But that actually argues my side of this. If you cannot prevent aircraft systems from picking up stray RF from consumer devices, you should do something to mitigate it. Either confiscate the cell phones (along with the bombs) at the security checkpoint, or catch them as soon as possible on board (which is not particularly practical with bombs, of course).

Quoting tdscanuck (Reply 27):
There are lots of consumer devices that radiate off their primary frequency and therein lies the problem...they often radiate at frequencies that the aircraft *wants* to pick up.

And if that's a sufficient problem for your hardware, then it's *your* responsibility to deal with. Again, either put in place an effective system for preventing the problem (reliably ensure that no cell phone is ever operated near your hardware, immediately detect and shut them down before they become a threat, etc.), or design your hardware to be immune.


User currently offlinespink From United States of America, joined Aug 2005, 317 posts, RR: 1
Reply 29, posted (1 year 4 months 1 week 15 hours ago) and read 3605 times:

Quoting tdscanuck (Reply 6):
Nothing untoward happening and not making the front page news are *not* the same thing. The NASA database is full (dozens per year) of EMI reports.

If the equipment on board an airplane is so susceptible that a handheld FCC certified transmitter can cause potentially life threatening situations to arise, then that airplane should be grounded and scrapped. It really is that simple. I can design and purpose build a device with orders of magnitude higher power that will fit in the same size as a laptop/tablet/cellphone. And if I can do it, certainly any nefarious person/organization can as well. It is also trivial to design one such that it would require a complete hardware teardown to tell the difference between the nefarious device and any commercial OTS cellphone/laptop/tablet.

Simple logic would dictate that any plane since the invention of the laptop should be fully emi shielded and tested or not be certified. Any commercial plane that isn't should be grounded.


User currently offlinespink From United States of America, joined Aug 2005, 317 posts, RR: 1
Reply 30, posted (1 year 4 months 1 week 14 hours ago) and read 3593 times:

Quoting tdscanuck (Reply 9):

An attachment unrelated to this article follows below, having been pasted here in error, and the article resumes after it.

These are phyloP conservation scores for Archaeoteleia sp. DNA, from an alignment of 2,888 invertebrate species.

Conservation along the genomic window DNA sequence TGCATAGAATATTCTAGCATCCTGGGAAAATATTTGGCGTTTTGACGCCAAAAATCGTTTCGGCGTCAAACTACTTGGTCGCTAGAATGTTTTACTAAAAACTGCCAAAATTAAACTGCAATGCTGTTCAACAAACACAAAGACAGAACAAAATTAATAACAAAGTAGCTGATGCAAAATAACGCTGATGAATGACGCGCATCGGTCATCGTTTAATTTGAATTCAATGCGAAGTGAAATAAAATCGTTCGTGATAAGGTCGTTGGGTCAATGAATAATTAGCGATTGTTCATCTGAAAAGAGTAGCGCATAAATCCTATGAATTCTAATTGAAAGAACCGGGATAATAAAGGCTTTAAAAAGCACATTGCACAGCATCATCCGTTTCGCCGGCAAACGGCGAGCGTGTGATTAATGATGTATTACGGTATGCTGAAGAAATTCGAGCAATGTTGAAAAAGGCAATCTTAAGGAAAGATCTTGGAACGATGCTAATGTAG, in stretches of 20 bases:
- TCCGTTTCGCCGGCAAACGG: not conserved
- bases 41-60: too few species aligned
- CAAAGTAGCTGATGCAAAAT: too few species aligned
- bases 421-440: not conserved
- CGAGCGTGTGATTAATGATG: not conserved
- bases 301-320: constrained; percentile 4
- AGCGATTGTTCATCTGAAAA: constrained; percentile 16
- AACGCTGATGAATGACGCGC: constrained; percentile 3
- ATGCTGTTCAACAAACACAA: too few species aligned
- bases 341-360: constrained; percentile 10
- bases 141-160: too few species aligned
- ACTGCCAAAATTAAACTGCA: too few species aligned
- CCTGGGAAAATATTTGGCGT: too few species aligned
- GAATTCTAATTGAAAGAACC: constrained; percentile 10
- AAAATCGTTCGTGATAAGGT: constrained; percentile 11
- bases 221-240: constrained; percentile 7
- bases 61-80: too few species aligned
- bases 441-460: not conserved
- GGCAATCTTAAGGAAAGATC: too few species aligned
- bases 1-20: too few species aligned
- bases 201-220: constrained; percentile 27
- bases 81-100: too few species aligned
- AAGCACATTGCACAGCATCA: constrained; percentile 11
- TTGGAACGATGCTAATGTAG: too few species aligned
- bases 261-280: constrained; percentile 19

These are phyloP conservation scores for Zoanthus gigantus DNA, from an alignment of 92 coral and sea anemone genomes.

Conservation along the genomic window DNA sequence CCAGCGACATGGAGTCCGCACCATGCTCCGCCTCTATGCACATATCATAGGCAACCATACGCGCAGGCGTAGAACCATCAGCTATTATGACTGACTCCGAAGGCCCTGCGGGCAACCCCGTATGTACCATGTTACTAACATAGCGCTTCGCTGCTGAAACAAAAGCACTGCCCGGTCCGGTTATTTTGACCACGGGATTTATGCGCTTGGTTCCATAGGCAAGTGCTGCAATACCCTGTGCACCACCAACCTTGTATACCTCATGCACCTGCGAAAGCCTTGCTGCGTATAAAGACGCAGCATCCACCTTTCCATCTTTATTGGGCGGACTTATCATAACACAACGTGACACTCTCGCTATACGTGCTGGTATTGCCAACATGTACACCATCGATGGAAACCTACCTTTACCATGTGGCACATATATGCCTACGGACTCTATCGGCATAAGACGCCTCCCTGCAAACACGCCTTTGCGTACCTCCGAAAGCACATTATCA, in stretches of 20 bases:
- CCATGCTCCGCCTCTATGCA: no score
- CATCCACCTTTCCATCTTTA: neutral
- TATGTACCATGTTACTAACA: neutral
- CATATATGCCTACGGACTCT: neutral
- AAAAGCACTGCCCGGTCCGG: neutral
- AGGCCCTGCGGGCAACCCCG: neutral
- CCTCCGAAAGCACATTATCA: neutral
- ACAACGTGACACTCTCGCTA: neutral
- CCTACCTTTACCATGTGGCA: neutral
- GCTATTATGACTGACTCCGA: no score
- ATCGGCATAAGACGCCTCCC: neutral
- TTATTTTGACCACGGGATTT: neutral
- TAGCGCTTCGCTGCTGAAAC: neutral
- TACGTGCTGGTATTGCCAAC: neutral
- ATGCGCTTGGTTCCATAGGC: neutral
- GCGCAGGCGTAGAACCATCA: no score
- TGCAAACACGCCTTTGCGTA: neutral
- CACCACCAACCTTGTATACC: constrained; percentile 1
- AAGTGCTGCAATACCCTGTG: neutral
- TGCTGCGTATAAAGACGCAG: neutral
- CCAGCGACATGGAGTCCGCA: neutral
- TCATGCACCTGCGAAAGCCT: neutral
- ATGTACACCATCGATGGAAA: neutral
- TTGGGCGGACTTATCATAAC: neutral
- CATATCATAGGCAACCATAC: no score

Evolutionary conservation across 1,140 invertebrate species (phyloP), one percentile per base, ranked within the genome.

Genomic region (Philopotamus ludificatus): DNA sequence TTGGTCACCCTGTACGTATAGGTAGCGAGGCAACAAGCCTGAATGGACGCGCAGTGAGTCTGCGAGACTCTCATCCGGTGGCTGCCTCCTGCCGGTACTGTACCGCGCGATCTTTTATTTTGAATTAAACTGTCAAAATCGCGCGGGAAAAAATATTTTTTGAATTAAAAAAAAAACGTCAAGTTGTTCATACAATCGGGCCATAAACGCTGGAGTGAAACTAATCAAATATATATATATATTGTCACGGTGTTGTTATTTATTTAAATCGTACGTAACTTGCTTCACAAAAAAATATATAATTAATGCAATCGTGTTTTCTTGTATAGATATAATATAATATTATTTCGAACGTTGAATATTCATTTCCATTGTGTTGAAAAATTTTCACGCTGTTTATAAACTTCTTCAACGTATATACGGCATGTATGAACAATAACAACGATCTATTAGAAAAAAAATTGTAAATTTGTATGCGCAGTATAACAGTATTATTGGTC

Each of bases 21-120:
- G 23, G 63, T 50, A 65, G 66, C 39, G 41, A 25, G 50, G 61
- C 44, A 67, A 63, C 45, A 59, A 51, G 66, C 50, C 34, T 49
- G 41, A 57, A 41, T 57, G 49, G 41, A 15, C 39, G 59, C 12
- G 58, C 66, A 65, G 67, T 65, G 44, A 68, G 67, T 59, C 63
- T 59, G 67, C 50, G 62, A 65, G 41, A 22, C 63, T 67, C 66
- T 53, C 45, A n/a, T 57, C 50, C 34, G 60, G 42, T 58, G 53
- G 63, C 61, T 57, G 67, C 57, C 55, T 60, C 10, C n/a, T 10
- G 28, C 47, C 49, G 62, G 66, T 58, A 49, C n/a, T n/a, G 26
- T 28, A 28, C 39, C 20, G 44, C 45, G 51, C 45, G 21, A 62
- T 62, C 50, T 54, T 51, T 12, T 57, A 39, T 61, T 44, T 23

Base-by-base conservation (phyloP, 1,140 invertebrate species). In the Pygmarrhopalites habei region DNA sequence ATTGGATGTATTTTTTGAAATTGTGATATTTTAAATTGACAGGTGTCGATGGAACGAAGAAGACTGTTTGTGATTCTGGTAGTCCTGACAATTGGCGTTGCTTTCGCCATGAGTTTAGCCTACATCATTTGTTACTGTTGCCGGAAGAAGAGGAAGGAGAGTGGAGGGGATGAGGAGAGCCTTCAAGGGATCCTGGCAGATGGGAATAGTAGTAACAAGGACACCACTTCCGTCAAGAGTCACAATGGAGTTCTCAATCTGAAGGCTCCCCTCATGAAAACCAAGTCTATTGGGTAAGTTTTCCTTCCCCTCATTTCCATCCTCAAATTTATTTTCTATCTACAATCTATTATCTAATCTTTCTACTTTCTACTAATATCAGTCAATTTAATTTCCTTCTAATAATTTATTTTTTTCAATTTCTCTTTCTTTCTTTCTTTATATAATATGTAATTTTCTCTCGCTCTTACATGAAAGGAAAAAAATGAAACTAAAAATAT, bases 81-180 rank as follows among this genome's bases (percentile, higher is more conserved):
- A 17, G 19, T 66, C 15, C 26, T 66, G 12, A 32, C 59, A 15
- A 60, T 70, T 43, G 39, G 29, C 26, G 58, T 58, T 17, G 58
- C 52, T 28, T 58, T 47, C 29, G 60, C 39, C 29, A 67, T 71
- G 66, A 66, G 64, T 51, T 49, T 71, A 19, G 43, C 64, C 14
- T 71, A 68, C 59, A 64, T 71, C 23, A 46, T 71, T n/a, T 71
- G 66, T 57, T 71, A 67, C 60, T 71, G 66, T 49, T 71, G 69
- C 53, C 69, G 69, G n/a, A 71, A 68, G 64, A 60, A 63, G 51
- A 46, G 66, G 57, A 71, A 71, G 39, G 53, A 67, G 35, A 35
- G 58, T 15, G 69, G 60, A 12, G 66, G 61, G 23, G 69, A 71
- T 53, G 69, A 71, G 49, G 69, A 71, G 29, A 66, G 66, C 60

People always seem to think that the cell phone is going to screw up the flight controls or something...those are all shielded and essentially EMI immune for obvious reasons. But those aren't the problem systems. There is no way to shield a GPS receiver and still have it be a GPS receiver.

This is only true to omnidirectional antennas with no signal discrimination. Designing any antenna for a multimillion dollar vehicle that is omnidirectional with no signal discrimination is quite simply, gross negligence, and has been true for quite some time. Any modern antennas system should be a mix of omni and directional antennas with well designed signal discrimination.

Quoting tdscanuck (Reply 9):
People always seem to think that the cell phone is going to screw up the flight controls or something...those are all shielded and essentially EMI immune for obvious reasons. But those aren't the problem systems. There is no way to shield a GPS receiver and still have it be a GPS receiver.

Any GPS receiver that is critical should have multiple directionally shielded antennas. There is no viable engineering nor logical reason for any GPS receiver to pick up radiation from below unless less it is used for noise cancelling and that would be done with a separate antenna.

Quoting tdscanuck (Reply 10):
The primary risk, I suspect, is that a cell phone interferes with VHF (which happens pretty often) at the moment when ATC is telling the pilots to go-around in low viz due to traffic on the runway. The probabilities of that all lining up are pretty tiny, but they're always pretty tiny in aviation.

A airplane VHF antenna should be properly designed to discriminate away any VHF signal transmitted from inside the cabin shell.

Quoting tdscanuck (Reply 23):
It's not an improper design issue (at least on the aircraft side). It's physically impossible to design an antenna that doesn't pick up RF...that's what antennas are for. It *is* improper design to build a consumer electronics device that radiates on the wrong frequencies but there is insufficient controls on consumer electronics to make sure that individual devices don't do that.

All consumer devices sold in the US pass FCC certification and almost all governments have regulations at roughly the same level as the FCC. If the device meets FCC standards, then the issue is with the design of the aircraft antenna and its related receiving hardware.

If on board a plane, I can spoof any received flight critical signal, be it comms or directional information (VOR/VORTAC/GPS/etc), then that is a failure of the receiver and receiving antenna design. Given that passengers are effectively within a Faraday cage, it is perfectly reasonable to expect the receiving systems of an airplane to be able to fully discriminate against any signal passengers may generate. In today's world, it is basically gross negligence if the systems cannot both for unintentional signals/systems and more importantly nefarious signals/systems.